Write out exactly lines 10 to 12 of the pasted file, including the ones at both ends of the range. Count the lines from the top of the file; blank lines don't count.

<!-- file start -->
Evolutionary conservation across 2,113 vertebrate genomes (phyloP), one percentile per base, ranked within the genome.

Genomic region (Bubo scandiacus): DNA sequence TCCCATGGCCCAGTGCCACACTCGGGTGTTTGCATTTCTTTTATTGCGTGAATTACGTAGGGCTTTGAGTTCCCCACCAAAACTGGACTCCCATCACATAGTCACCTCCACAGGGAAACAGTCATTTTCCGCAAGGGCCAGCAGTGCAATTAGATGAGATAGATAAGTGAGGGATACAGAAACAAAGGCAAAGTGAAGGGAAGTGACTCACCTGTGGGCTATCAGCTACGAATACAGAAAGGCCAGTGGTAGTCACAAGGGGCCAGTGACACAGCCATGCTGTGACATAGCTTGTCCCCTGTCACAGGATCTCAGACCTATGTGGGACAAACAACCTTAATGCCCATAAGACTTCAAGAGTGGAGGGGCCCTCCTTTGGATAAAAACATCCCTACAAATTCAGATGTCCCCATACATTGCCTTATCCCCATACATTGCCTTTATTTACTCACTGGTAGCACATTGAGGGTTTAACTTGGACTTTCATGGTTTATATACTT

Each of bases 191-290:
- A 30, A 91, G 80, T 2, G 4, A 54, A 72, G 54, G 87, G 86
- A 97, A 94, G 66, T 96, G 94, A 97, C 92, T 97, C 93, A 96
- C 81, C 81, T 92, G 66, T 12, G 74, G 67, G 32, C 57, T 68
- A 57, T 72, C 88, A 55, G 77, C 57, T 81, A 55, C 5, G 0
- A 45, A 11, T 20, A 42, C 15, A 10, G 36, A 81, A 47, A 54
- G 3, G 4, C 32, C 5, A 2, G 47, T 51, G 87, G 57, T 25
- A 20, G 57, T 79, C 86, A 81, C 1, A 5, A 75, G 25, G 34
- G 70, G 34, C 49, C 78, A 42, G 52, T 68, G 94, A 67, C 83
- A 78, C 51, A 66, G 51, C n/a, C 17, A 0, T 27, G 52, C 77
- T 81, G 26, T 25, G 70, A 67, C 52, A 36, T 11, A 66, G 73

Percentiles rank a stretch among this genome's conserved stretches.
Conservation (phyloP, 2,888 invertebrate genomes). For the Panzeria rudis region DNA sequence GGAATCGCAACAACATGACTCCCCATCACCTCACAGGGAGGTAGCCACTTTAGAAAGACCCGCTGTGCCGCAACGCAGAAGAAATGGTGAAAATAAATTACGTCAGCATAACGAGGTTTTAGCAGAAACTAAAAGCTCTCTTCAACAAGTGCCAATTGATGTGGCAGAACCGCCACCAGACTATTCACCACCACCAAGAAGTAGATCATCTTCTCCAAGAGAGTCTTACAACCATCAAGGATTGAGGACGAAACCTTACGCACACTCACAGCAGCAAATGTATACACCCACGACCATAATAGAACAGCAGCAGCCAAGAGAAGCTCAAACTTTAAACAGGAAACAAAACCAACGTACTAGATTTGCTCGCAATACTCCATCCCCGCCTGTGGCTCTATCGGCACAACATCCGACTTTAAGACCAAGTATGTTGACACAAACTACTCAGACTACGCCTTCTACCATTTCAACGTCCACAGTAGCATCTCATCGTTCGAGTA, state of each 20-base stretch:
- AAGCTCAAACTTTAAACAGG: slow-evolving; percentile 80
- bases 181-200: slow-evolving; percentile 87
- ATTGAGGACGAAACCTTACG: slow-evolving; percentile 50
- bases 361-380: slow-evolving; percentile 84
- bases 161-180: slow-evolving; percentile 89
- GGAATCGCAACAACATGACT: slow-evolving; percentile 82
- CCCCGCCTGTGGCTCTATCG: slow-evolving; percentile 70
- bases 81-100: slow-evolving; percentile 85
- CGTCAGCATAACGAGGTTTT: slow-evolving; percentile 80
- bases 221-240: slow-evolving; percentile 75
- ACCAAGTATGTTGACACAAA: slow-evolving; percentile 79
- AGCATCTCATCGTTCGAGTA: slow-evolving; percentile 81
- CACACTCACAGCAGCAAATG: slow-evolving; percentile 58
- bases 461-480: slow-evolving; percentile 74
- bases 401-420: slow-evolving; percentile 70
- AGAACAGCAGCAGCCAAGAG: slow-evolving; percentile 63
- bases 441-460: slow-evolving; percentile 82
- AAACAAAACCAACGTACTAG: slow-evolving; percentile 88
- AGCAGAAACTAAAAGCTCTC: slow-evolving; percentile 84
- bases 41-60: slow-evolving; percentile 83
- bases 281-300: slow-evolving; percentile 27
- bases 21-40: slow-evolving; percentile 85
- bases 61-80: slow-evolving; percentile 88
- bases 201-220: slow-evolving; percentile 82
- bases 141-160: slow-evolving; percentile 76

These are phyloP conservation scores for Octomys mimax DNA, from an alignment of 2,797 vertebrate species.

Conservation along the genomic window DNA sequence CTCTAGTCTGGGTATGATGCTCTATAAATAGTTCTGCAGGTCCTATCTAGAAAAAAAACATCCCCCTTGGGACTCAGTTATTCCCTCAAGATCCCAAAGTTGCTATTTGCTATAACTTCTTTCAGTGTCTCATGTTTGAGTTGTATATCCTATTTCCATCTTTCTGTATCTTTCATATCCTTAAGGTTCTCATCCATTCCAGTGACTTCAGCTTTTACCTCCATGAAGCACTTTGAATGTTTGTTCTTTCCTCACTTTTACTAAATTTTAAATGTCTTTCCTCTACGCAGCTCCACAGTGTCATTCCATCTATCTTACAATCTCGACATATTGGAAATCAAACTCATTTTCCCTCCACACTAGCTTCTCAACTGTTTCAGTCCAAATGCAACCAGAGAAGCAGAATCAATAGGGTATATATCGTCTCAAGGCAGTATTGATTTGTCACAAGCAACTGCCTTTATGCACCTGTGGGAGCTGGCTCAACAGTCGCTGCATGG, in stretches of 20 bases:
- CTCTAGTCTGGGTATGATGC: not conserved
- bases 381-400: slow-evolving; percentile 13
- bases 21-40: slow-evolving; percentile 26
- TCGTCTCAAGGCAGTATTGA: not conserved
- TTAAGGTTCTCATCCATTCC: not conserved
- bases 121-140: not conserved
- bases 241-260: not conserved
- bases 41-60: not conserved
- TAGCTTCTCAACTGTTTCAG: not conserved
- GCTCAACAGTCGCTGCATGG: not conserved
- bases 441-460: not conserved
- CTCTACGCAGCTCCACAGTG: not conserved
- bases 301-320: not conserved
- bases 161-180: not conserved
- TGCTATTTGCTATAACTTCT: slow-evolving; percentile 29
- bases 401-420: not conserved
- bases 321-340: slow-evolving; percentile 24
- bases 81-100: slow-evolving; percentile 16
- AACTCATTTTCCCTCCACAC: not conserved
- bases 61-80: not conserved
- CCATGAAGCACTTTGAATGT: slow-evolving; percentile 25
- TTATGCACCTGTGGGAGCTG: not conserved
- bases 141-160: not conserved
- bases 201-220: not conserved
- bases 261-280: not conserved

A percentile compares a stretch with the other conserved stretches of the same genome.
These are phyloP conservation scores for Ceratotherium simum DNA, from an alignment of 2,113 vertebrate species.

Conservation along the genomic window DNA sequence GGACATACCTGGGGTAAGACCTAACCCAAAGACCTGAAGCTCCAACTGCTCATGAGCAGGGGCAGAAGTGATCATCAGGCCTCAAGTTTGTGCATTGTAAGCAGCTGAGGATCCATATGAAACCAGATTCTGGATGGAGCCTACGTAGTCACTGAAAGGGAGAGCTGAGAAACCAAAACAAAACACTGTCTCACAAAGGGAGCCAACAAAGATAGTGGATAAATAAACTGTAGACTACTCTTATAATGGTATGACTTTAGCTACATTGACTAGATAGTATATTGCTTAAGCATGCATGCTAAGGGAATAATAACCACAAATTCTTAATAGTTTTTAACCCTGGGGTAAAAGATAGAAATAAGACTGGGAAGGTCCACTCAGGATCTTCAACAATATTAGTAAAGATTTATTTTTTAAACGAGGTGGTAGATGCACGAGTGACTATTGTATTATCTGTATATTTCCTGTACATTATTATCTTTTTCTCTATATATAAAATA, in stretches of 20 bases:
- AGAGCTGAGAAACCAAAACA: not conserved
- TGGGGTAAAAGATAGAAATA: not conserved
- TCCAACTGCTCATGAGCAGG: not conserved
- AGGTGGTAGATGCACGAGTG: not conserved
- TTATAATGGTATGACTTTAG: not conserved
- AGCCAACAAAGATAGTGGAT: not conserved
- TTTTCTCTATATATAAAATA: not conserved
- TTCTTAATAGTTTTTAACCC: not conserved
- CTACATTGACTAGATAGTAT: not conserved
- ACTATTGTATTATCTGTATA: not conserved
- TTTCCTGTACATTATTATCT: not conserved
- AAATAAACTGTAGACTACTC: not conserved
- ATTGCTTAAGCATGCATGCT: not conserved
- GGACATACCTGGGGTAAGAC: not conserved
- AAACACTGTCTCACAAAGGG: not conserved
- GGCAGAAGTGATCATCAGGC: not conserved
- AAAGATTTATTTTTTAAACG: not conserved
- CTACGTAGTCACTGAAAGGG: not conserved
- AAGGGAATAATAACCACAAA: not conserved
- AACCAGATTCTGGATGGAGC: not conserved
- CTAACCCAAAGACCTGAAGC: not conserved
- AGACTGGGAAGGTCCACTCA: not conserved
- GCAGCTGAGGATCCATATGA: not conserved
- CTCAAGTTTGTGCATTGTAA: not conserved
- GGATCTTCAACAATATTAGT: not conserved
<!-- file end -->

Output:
- A 20, G 57, T 79, C 86, A 81, C 1, A 5, A 75, G 25, G 34
- G 70, G 34, C 49, C 78, A 42, G 52, T 68, G 94, A 67, C 83
- A 78, C 51, A 66, G 51, C n/a, C 17, A 0, T 27, G 52, C 77